The No. 17 Michigan baseball team entered South Bend, Ind., having won its last nine games and 13 of its last 15.
All of that came to an end Tuesday night as the Wolverines (12-6) fell to Notre Dame, 9-5. The nine runs Michigan surrendered tied for the most it has given up in a single game this season.
“We weren’t keeping a tally,” said Michigan coach Erik Bakich of his team’s winning streak. “As much as we want to win every single game, nobody does that at any level.”
The Fighting Irish attack on the Wolverines began in the second inning when Notre Dame (16-11) put runners on first and second with no one out. Michigan’s starting pitcher, freshman right-hander Will Tribucher, hit the next batter to load the bases for the Fighting Irish.
Following the play, Notre Dame catcher Ryan Lidge hit a two-run double to put the Fighting Irish up, 2-0. Bakich had seen enough and proceeded to pull Tribucher in favor of freshman right-hander Troy Miller.
“I can’t wait to see (Tribucher) again this weekend,” Bakich said. “Because I know he is going to do great. Tonight just wasn’t his night, and I told him that on the mound. He’s going to get right back on the horse this weekend.”
But the first batter Miller faced, Fighting Irish centerfielder Kyle Richardson, blasted his own two-run double to widen the gap to four. An RBI double by first baseman Zak Kutsulis later in the frame extended Notre Dame’s advantage to five.
Miller escaped the third inning without any further damage, but Fighting Irish designated hitter Jake Shepski launched a two-run home run in the bottom of the fourth to make the score 7-0. Left fielder Ricky Hernandez hit an RBI single to left field later in the inning to put Michigan down, 8-0.
Michael Herne stymied the Wolverines’ offense as he pitched seven innings and allowed just three hits. He surrendered only one run, which came in the form of a home run by freshman shortstop Michael Brdar, making the score 9-1.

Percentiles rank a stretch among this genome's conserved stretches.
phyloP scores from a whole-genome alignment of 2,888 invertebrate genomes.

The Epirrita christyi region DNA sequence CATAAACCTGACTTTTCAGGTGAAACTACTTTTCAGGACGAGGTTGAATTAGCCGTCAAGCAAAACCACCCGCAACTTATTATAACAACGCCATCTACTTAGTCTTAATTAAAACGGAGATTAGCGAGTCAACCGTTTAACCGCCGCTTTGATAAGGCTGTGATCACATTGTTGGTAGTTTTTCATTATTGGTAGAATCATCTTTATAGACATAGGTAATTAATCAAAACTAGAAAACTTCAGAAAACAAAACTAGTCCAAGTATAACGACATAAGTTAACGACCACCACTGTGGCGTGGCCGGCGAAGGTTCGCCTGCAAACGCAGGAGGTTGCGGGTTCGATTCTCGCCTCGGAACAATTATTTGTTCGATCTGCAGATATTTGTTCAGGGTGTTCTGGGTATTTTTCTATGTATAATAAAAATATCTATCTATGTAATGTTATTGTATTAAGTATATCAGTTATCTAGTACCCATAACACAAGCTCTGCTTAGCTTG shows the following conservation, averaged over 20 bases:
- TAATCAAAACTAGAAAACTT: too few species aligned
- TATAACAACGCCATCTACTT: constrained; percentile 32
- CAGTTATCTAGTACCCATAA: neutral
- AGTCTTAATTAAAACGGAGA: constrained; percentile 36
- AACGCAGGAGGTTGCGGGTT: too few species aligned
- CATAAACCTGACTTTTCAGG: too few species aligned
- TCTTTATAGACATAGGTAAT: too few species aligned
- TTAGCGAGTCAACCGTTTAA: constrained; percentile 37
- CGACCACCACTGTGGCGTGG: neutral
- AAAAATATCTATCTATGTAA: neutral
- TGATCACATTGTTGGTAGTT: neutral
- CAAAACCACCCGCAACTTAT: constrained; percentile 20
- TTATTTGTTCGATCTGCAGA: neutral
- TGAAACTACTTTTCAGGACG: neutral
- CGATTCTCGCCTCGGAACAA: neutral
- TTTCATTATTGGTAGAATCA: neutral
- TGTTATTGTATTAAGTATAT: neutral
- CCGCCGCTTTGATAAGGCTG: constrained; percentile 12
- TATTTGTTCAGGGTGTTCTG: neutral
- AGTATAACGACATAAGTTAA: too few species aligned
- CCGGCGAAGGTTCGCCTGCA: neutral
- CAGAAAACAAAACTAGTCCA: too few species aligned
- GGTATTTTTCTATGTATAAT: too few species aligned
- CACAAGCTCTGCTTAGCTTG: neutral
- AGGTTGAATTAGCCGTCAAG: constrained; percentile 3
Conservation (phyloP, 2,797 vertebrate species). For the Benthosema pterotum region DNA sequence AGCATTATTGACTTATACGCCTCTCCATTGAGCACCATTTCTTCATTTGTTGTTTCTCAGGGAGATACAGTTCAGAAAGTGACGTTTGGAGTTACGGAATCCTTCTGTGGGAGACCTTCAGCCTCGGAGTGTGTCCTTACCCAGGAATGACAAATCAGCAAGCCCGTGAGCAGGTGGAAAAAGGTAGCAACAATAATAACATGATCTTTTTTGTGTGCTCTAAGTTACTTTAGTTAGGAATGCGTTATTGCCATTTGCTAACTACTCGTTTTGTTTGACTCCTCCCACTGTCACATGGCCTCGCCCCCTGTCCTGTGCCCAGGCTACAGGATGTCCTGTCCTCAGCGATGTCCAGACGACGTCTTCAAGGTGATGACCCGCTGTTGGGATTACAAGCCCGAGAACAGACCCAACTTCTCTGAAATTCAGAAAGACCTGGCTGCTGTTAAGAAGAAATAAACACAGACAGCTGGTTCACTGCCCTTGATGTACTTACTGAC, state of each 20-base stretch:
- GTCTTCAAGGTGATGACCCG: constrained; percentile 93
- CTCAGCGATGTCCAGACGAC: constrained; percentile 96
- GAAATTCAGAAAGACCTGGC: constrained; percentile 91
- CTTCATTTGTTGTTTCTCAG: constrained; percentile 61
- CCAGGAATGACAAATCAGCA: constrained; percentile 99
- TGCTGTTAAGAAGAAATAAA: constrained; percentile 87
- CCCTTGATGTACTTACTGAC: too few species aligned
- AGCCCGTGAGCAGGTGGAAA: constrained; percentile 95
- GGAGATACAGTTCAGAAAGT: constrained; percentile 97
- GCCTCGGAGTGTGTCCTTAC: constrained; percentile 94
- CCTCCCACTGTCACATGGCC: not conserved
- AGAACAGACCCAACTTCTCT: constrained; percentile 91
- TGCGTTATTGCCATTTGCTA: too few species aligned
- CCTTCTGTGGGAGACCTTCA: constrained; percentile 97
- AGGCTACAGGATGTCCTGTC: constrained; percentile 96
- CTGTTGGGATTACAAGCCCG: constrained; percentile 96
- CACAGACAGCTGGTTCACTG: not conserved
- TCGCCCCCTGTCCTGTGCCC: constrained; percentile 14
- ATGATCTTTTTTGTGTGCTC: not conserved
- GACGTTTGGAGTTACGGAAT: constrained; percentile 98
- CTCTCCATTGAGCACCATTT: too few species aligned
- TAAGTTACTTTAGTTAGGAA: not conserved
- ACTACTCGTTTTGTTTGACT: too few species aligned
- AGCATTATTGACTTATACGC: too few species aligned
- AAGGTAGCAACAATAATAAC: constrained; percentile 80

“It was just one of those nights where we got behind early,” Bakich said. “We got behind with two big innings that they scored in — the second and the fourth — and that was really it. It’s just one of those nights.”
But Michigan found new life in the eighth inning when it put runners on first and second with no one out. Senior left fielder Matt Ramsay was up to bat.
Ramsay hit what appeared to be a groundout, but a throwing error allowed a run to score. Three batters later, senior center fielder Cody Bruder singled to left to make the score 9-3.
In the next at-bat, sophomore designated hitter Drew Lugbauer smacked a two-run triple to left field to trim Michigan’s deficit to four.
But the comeback effort fell short as Brdar struck out swinging and the Wolverines went down 1-2-3 in the ninth.
“Our guys certainly showed some grit and some resiliency like they have many times,” Bakich said. “Unfortunately, we just dug ourselves too big of a hole early in the game to get out of it.”
Michigan will have little time to lick its wounds, though, as the Wolverines are slated to return home to take on Bowling Green on Wednesday before beginning a three-game set with Minnesota on Friday.
“The good thing about baseball is that sometimes you get an opportunity the very next day (to recover from a loss),” Bakich said. “And that’s the case for us. We have something to look forward to tomorrow.”